$$value=\{\begin{array}{ll}{(-1)}^{s}({2}^{e-1023})(1.f)\hfill & \text{normalized,}0e2047,\hfill \\ {(-1)}^{s}({2}^{e-1022})(0.f)\hfill & \text{denormalized,}e=0,\text{}f0\hfill \\ \text{exceptionalvalue}\hfill & \text{otherwise}\text{.}\hfill \end{array},$$

Exceptional Arithmetic discusses denormalized values.

The range of a number gives the limits of the representation while the precision gives the distance between successive numbers in the representation. The range and precision of an IEEE floating-point number depend on the specific format.

The range of representable numbers for an IEEE floating-point
number with *f* bits allocated for the fraction, *e* bits
allocated for the exponent, and the bias of *e* given
by $$bias={2}^{(e-1)}-1$$ is
given below.

where

Normalized positive numbers are defined within the range $${2}^{(1-bias})$$ to $$(2-{2}^{-f)}{2}^{bias}$$.

Normalized negative numbers are defined within the range $$-{2}^{(1-bias)}$$ to $$-(2-{2}^{-f}){2}^{bias}$$.

Positive numbers greater than $$(2-{2}^{-f}){2}^{bias}$$ and negative numbers greater than $$-(2-{2}^{-f}\_{2}^{bias}$$ are overflows.

Positive numbers less than $${2}^{(1-bias})$$ and negative numbers less than $$-{2}^{(1-bias)}$$ are either underflows or denormalized numbers.

Zero is given by a special bit pattern, where $$e=0$$ and $$f=0$$.

Overflows and underflows result from exceptional arithmetic conditions. Floating-point numbers outside the defined range are always mapped to ±Inf.

You can use the MATLAB^{®} commands `realmin`

and `realmax`

to
determine the dynamic range of double-precision floating-point values
for your computer.

Because of a finite word size, a floating-point number
is only an approximation of the “true” value. Therefore,
it is important to have an understanding of the precision (or accuracy)
of a floating-point result. In general, a value *v* with
an accuracy *q* is specified by $$v\pm q$$.
For IEEE floating-point numbers,

*v* = (–1)^{s}(2^{e–bias})(1.*f*)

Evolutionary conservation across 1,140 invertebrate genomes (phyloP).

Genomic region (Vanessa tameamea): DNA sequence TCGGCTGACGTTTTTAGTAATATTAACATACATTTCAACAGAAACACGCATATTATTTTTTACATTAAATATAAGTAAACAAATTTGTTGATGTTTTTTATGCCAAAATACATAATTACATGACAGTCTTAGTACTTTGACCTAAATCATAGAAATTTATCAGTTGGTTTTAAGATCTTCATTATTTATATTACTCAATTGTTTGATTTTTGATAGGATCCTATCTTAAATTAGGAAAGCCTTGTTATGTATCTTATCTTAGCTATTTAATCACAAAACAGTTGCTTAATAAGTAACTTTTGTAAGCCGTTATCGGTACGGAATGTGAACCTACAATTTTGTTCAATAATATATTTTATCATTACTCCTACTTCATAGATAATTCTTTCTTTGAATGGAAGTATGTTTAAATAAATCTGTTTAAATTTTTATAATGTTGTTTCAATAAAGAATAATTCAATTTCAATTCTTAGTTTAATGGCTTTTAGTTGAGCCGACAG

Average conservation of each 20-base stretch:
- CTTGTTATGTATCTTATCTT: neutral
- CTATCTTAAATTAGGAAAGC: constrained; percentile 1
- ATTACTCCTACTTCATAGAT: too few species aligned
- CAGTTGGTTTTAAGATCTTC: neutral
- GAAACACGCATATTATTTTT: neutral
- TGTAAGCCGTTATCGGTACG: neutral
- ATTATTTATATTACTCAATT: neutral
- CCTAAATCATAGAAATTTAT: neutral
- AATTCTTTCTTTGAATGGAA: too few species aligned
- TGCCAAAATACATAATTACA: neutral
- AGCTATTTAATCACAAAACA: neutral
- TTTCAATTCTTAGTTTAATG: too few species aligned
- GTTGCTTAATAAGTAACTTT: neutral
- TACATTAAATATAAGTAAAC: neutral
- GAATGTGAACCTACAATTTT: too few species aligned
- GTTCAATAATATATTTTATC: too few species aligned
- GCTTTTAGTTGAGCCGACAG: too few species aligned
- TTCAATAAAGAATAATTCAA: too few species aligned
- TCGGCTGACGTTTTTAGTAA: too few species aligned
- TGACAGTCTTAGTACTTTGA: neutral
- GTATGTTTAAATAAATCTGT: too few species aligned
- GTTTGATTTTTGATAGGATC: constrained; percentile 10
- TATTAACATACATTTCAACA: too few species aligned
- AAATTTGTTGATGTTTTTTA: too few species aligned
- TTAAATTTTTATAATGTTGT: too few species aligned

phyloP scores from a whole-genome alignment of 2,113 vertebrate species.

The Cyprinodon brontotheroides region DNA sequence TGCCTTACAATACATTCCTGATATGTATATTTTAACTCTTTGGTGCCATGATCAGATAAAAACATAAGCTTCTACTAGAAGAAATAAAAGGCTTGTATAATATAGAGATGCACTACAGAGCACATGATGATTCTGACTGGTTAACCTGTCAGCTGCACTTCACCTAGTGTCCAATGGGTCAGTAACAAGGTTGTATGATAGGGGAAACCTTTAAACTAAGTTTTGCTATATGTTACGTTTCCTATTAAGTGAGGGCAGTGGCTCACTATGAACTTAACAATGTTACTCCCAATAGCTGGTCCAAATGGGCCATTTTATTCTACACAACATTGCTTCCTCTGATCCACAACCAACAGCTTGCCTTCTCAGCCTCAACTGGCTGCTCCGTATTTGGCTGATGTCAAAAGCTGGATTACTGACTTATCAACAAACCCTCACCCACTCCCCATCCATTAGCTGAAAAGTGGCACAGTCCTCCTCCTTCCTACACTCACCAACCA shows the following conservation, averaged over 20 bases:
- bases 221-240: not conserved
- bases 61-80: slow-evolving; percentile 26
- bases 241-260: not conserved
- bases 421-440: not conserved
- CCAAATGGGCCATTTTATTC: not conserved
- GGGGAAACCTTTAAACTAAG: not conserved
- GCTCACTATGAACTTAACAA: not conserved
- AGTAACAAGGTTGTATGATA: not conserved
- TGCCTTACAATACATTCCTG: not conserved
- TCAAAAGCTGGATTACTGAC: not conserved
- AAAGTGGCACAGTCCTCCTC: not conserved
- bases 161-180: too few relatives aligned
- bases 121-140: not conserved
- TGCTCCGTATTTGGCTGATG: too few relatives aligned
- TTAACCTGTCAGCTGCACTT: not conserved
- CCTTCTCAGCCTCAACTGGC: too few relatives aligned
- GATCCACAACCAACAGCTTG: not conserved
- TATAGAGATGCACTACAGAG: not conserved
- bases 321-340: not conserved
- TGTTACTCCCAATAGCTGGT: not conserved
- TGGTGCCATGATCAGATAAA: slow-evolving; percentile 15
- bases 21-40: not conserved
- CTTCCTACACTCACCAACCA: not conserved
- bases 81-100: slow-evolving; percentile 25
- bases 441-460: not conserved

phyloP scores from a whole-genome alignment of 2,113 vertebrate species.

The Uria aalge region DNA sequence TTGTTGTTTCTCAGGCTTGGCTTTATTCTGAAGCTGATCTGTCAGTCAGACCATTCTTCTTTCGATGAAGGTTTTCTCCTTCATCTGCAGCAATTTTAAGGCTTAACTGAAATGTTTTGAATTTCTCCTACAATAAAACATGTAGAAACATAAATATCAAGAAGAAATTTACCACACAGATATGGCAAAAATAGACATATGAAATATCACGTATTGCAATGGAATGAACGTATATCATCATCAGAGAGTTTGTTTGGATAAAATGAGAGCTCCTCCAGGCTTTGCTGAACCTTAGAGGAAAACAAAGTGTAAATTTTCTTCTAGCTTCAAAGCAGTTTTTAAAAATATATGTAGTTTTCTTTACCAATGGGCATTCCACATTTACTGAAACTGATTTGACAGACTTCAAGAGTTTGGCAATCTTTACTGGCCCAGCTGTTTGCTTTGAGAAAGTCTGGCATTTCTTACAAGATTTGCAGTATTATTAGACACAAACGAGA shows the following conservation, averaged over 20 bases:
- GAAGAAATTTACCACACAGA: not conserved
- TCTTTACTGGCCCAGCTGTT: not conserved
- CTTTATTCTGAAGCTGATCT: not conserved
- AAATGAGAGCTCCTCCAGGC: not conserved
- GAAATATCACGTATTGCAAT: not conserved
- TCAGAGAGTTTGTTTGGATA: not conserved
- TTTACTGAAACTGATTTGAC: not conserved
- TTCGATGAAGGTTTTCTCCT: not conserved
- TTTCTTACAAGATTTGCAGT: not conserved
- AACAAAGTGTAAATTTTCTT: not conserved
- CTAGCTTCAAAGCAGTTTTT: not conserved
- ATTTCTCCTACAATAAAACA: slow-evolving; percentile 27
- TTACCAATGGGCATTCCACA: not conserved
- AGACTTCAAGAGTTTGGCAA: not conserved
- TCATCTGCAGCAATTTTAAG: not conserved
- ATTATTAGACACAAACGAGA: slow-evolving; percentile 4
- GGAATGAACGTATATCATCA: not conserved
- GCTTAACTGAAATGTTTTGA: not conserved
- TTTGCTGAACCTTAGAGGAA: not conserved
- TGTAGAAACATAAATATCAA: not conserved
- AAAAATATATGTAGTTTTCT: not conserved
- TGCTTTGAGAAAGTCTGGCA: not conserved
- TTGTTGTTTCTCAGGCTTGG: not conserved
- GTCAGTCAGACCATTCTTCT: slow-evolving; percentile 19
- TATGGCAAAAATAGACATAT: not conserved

and

*q* = 2^{–f}×2^{e–bias}

Thus, the precision is associated with the number of bits in the fraction field.

The high and low limits, exponent bias, and precision for the supported floating-point data types are given in the following table.

Data Type | Low Limit | High Limit | Exponent Bias | Precision |
---|---|---|---|---|

Single | 2 | 2 | 127 | 2 |

Double | 2 | 2 | 1023 | 2 |

Because of the sign/magnitude representation of floating-point
numbers, there are two representations of zero, one positive and one
negative. For both representations *e* = 0 and *f*.0 = 0.0.

In addition to specifying a floating-point format, the IEEE Standard
754 specifies practices and procedures so that predictable results
are produced independently of the hardware platform. Specifically,
denormalized numbers, `Inf`

, and `NaN`

are
defined to deal with exceptional arithmetic (underflow and overflow).

If an underflow or overflow is handled as `Inf`

or `NaN`

,
then significant processor overhead is required to deal with this
exception. Although the IEEE Standard 754 specifies practices
and procedures to deal with exceptional arithmetic conditions in a
consistent manner, microprocessor manufacturers might handle these
conditions in ways that depart from the standard.

Denormalized numbers are used to handle cases of exponent underflow. When the exponent of the result is too small (i.e., a negative exponent with too large a magnitude), the result is denormalized by right-shifting the fraction and leaving the exponent at its minimum value. The use of denormalized numbers is also referred to as gradual underflow. Without denormalized numbers, the gap between the smallest representable nonzero number and zero is much wider than the gap between the smallest representable nonzero number and the next larger number. Gradual underflow fills that gap and reduces the impact of exponent underflow to a level comparable with roundoff among the normalized numbers. Thus, denormalized numbers provide extended range for small numbers at the expense of precision.

Arithmetic involving `Inf`

(infinity)
is treated as the limiting case of real arithmetic, with infinite
values defined as those outside the range of representable numbers,
or –∞ ≤ (representable numbers) < ∞.
With the exception of the special cases discussed below (`NaN`

),
any arithmetic operation involving `Inf`

yields `Inf`

. `Inf`

is
represented by the largest biased exponent allowed by the format and
a fraction of zero.

A `NaN`

(not-a-number) is a symbolic
entity encoded in floating-point format. There are two types of `NaN`

:
signaling and quiet. A signaling `NaN`

signals an
invalid operation exception. A quiet `NaN`

propagates
through almost every arithmetic operation without signaling an exception.
The following operations result in a `NaN`

: ∞–∞, –∞+∞, 0×∞, 0/0,
and ∞/∞.

Both types of `NaN`

are represented
by the largest biased exponent allowed by the format and a fraction
that is nonzero. The bit pattern for a quiet `NaN`

is
given by 0.*f* where the most significant number
in *f* must be a one, while the bit pattern for a
signaling `NaN`

is given by 0.*f* where
the most significant number in *f* must be zero and
at least one of the remaining numbers must be nonzero.